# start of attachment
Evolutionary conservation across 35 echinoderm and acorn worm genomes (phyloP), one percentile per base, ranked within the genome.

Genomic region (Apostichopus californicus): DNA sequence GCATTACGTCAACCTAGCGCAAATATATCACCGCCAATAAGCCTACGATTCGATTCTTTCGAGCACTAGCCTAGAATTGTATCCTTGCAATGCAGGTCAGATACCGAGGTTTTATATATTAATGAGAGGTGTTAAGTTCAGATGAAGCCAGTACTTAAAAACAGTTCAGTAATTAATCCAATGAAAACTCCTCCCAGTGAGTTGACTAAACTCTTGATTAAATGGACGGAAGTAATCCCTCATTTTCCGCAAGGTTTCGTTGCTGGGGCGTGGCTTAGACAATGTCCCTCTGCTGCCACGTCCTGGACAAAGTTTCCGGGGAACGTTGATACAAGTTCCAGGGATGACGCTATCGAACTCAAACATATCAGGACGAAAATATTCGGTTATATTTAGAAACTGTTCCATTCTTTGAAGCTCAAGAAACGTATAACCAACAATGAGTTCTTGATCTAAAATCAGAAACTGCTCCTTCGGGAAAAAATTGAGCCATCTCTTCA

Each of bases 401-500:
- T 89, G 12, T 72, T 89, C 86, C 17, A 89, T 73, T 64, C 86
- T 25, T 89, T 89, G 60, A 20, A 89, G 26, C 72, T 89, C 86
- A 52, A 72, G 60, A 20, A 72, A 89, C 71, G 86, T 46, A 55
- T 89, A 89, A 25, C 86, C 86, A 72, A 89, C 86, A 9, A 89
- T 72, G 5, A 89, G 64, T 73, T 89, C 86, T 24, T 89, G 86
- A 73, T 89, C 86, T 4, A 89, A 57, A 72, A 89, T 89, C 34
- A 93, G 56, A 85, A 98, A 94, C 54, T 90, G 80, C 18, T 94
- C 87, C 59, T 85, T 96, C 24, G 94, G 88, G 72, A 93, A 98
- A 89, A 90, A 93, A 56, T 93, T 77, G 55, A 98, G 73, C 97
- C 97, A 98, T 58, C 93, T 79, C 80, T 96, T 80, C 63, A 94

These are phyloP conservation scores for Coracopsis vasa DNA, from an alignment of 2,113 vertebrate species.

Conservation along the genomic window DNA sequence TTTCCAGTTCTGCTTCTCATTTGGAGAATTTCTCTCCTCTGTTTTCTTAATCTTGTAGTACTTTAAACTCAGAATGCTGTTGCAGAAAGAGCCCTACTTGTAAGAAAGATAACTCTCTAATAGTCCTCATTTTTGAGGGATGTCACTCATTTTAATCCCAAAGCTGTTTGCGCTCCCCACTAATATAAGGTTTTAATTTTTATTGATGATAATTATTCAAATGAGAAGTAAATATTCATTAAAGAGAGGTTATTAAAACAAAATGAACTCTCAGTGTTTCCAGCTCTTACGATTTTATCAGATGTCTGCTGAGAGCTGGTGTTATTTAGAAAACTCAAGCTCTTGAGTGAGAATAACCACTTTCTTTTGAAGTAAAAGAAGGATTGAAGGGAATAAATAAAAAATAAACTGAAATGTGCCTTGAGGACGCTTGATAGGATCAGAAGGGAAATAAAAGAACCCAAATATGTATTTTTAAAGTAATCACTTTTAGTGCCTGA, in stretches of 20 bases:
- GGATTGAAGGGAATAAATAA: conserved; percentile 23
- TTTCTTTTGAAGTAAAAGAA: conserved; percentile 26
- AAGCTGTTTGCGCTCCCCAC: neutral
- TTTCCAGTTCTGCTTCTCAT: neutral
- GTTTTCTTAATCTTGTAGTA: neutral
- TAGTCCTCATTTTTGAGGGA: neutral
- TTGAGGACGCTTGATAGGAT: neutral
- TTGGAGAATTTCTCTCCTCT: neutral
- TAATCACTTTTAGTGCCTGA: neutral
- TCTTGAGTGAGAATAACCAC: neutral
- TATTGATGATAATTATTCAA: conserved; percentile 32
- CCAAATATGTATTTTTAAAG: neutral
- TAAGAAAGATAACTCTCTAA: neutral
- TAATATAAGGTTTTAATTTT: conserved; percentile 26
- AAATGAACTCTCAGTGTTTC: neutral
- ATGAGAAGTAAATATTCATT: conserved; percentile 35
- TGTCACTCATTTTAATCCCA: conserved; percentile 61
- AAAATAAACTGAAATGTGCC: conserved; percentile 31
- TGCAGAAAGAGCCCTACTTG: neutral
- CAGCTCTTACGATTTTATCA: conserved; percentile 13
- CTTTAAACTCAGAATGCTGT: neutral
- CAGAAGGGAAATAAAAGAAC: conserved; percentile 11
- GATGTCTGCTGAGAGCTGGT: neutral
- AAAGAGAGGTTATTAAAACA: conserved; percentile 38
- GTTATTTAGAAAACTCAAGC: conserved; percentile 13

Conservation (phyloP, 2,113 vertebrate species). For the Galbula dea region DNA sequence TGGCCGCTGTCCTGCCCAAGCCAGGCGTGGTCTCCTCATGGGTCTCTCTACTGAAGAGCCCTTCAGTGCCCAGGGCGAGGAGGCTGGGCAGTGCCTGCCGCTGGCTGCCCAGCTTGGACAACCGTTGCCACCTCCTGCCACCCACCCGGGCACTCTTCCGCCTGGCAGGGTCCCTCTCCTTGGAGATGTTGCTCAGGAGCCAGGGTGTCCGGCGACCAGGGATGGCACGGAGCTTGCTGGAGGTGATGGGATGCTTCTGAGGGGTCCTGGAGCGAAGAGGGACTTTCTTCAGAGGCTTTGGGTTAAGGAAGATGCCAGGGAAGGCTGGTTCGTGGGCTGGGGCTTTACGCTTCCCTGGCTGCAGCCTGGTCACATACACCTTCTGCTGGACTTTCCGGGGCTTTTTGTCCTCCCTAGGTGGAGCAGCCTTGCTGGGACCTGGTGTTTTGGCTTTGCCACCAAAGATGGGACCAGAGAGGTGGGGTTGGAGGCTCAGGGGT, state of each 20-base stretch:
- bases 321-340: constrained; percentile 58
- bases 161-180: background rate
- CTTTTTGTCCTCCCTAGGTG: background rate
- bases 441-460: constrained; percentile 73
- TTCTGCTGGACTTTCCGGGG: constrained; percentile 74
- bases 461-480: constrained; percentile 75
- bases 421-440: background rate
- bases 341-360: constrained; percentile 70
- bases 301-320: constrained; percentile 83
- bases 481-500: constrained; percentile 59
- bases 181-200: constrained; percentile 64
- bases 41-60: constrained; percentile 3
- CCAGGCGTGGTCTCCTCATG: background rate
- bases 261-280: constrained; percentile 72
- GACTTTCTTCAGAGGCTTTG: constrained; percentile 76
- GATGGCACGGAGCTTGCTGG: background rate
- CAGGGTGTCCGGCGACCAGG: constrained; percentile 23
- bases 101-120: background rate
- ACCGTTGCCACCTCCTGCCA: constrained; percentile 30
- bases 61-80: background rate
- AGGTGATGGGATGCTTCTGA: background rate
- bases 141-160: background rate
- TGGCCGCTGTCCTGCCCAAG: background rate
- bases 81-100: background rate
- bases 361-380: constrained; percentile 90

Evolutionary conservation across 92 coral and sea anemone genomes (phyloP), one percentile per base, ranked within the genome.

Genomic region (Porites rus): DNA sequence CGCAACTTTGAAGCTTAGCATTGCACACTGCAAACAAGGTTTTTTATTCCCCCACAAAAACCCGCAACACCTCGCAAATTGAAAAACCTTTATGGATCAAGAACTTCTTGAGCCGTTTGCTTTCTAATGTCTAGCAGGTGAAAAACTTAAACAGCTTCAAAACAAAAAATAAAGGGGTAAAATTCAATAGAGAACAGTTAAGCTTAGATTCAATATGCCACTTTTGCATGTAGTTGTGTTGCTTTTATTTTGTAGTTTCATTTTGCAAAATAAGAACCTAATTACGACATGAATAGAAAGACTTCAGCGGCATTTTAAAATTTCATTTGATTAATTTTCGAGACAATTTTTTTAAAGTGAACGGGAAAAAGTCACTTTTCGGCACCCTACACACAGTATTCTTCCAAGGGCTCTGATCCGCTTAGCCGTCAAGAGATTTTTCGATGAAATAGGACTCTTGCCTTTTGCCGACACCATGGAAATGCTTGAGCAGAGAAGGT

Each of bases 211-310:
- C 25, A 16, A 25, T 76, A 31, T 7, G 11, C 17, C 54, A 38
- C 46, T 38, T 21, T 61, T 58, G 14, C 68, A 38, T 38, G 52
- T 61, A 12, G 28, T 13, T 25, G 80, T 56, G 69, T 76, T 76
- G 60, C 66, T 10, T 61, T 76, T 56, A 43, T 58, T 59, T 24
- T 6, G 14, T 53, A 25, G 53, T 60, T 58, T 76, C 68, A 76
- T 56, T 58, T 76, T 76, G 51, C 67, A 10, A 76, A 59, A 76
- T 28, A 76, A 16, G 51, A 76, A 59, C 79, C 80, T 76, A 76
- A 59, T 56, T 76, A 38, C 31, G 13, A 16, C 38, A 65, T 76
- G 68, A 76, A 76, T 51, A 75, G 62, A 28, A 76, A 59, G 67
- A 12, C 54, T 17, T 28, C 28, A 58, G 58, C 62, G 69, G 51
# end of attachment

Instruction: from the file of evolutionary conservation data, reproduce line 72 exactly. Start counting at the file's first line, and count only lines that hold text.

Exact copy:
- T 61, A 12, G 28, T 13, T 25, G 80, T 56, G 69, T 76, T 76